Garriott using an amateur radio during STS-9 training in 1983

Awards and honors

Garriott received the following honors: National Science Foundation Fellowship, 1960–1961; Honorary Doctorate of Science, Phillips University (Enid, Okla.), 1973; NASA Distinguished Service Medal, 1973; Fédération Aéronautique Internationale V. M. Komarov Diploma for 1973;[17] the Octave Chanute Award for 1975;[18] and the NASA Space Flight Medal, 1983.[7]

The three Skylab astronaut crews were awarded the 1973 Collier Trophy "For proving beyond question the value of man in future explorations of space and the production of data of benefit to all the people on Earth."[19][20] Gerald Carr accepted the 1975 Dr. Robert H. Goddard Memorial Trophy from President Ford, awarded to the Skylab astronauts.[21]

He was one of five Oklahoman astronauts inducted into the Oklahoma Aviation and Space Hall of Fame in 1980,[22] the United States Astronaut Hall of Fame in 1997,[23] the Oklahoma Military Hall of Fame in 2000,[24] and the Enid Public Schools Hall of Fame in 2001.[7]

Garriott was presented an Honorary Doctorate of Science from Phillips University in 1973.[25]

A street named after him in Enid, Oklahoma, serves as one of the city's main thoroughfares. It is part of U.S. Route 412.[26]


Garriott was co-author, with fellow astronaut Joseph Kerwin and writer David Hitt, of Homesteading Space, a history of the Skylab program, published in 2008.[27] He was co-author of Introduction to Ionospheric Physics with Henry Rishbeth. Garriott was also a contributor to the book NASA's Scientist-Astronauts by David Shayler and Colin Burgess. Garriott wrote the foreword to the book.[1]: xv–xvi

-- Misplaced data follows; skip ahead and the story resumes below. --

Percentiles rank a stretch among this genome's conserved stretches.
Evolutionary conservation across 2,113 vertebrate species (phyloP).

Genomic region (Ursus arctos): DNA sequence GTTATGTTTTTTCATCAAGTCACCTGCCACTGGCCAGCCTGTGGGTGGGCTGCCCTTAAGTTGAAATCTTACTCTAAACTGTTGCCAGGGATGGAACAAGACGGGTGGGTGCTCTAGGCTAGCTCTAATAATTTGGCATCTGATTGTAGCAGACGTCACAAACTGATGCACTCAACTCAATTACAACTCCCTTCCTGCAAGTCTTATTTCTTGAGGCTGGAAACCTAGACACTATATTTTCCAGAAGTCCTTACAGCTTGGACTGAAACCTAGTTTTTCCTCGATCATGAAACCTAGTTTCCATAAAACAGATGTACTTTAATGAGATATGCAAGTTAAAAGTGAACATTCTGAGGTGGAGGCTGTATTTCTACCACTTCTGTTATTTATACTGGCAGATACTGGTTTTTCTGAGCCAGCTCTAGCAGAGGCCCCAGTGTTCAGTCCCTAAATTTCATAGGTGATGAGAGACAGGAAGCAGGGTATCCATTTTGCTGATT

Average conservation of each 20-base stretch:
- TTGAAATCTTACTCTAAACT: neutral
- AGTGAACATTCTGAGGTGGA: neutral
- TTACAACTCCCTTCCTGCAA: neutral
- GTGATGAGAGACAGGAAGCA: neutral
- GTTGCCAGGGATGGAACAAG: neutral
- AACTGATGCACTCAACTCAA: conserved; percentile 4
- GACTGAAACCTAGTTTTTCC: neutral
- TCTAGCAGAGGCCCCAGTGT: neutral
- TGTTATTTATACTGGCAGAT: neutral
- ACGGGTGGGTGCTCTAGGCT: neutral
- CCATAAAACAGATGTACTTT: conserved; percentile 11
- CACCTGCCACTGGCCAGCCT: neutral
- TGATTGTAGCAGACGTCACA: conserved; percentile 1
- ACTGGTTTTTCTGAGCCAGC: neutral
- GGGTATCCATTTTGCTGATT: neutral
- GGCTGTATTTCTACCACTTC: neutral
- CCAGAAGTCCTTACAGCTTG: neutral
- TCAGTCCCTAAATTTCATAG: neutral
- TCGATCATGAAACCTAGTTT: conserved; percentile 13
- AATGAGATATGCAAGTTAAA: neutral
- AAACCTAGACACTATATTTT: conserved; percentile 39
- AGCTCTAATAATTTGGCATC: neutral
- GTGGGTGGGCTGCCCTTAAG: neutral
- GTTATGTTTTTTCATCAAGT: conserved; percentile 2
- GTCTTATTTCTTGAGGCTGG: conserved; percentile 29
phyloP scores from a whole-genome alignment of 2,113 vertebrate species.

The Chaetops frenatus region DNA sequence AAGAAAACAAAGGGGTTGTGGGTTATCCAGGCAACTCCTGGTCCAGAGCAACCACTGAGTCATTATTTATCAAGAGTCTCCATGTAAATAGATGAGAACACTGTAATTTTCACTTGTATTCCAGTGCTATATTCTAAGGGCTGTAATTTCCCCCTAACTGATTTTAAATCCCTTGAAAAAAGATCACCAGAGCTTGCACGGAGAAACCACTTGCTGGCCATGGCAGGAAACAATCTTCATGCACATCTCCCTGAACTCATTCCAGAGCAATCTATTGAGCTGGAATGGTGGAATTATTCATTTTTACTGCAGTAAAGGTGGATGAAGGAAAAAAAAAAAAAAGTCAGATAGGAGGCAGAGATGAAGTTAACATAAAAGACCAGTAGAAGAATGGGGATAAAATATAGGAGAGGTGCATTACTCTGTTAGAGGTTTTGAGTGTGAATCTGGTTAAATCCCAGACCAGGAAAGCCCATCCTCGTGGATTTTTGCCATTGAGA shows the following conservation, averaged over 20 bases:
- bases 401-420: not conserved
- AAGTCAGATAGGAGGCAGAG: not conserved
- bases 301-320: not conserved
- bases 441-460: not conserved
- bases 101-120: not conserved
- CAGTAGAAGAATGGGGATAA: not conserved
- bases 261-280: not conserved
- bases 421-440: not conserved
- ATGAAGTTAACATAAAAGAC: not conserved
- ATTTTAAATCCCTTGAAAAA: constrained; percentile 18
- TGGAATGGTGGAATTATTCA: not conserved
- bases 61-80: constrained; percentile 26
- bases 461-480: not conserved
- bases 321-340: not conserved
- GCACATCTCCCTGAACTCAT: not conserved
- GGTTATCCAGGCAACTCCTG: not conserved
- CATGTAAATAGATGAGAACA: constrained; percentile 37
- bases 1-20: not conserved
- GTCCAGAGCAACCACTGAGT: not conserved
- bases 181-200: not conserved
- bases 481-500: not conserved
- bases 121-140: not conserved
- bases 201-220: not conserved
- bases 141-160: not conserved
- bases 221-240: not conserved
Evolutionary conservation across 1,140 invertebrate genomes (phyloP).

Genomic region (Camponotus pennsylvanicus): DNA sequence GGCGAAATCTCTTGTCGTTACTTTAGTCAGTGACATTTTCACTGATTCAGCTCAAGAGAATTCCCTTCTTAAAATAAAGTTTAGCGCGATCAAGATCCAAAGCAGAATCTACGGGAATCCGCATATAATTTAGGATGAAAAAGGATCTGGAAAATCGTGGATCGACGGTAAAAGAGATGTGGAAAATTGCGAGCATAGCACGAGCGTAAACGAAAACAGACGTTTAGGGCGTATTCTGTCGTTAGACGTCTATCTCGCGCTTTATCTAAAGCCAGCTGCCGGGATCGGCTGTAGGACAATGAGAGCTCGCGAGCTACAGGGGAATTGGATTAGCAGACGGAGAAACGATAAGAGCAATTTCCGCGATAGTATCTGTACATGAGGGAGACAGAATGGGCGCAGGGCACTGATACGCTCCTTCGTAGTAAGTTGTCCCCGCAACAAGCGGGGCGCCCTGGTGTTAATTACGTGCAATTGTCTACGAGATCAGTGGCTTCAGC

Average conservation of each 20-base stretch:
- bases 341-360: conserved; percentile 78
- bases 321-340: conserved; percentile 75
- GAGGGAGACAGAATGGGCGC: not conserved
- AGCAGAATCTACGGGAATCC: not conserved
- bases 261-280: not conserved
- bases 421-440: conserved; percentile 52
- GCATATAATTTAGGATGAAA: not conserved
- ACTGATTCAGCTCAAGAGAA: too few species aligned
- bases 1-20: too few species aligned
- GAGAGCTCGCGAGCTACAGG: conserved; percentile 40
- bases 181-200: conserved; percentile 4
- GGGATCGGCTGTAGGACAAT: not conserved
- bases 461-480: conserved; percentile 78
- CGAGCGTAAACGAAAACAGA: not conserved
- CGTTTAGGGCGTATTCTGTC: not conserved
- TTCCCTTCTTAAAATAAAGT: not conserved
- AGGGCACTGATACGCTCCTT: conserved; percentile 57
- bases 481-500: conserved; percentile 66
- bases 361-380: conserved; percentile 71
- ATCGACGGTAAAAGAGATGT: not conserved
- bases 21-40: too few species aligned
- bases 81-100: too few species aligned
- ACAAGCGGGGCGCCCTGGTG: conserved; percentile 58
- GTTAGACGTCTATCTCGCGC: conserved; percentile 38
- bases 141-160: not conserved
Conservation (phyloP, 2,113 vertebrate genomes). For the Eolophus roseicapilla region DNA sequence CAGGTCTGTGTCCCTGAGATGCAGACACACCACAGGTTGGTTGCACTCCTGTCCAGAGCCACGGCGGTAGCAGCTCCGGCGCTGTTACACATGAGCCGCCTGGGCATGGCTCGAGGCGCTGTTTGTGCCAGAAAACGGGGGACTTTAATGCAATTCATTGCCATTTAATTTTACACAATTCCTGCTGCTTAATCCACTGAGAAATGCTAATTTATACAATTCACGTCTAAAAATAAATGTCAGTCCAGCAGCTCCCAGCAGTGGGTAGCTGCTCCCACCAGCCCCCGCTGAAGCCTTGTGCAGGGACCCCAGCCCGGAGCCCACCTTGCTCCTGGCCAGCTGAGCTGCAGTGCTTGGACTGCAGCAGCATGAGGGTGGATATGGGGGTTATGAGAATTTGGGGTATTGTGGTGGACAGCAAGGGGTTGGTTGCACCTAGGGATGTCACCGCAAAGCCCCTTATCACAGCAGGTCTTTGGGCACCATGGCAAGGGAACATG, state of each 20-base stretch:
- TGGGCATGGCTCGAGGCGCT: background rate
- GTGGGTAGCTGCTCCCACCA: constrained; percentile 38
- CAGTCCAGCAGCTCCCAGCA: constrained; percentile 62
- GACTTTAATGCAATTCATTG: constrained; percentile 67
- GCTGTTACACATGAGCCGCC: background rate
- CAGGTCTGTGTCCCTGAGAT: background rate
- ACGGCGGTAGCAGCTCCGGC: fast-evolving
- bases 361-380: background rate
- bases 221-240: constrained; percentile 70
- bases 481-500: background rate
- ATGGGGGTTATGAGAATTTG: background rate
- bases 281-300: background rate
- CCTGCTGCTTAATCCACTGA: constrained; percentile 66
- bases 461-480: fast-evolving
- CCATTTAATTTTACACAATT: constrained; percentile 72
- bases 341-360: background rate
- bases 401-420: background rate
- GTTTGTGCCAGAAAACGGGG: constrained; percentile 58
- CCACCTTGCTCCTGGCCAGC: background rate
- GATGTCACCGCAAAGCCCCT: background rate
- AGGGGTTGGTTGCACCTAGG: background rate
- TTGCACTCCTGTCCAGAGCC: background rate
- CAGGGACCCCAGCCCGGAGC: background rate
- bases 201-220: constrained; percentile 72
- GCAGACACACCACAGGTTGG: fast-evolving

See also


  1. ^ a b c d e f Shayler, David J.; Burgess, Colin (2007). NASA's Scientist Astronauts. Praxis Publishing. ISBN 978-0-387-21897-7. LCCN 2006930295.
  2. ^ "Astronauts and the BSA" (PDF). Boy Scouts of America. Archived from the original (PDF) on November 13, 2018. Retrieved April 15, 2019.
  3. ^ "1948 Enid High School". Retrieved June 6, 2019.
  4. ^ Young, Jim (November 12, 1967). "Our Men in Space". The Daily Oklahoman. Oklahoma City, Oklahoma. p. 161 – via
  5. ^ "Owen Garriott: Oldest of Crew". Star Tribune. Minneapolis, Minnesota. New York Times Service. August 5, 1973. p. 27 – via
  6. ^ Wade, M. "Garriott". Astronautix. Archived from the original on June 17, 2012.
  7. ^ a b c d e f g h i j k "Astronaut Bio: Owen K. Garriott" (PDF). NASA. August 2002. Retrieved February 3, 2021.
  8. ^ "Six Young Scientists Become US Astronauts Today at Space Center". Lebanon Daily News. Lebanon, Pennsylvania. UPI. June 29, 1965. p. 17 – via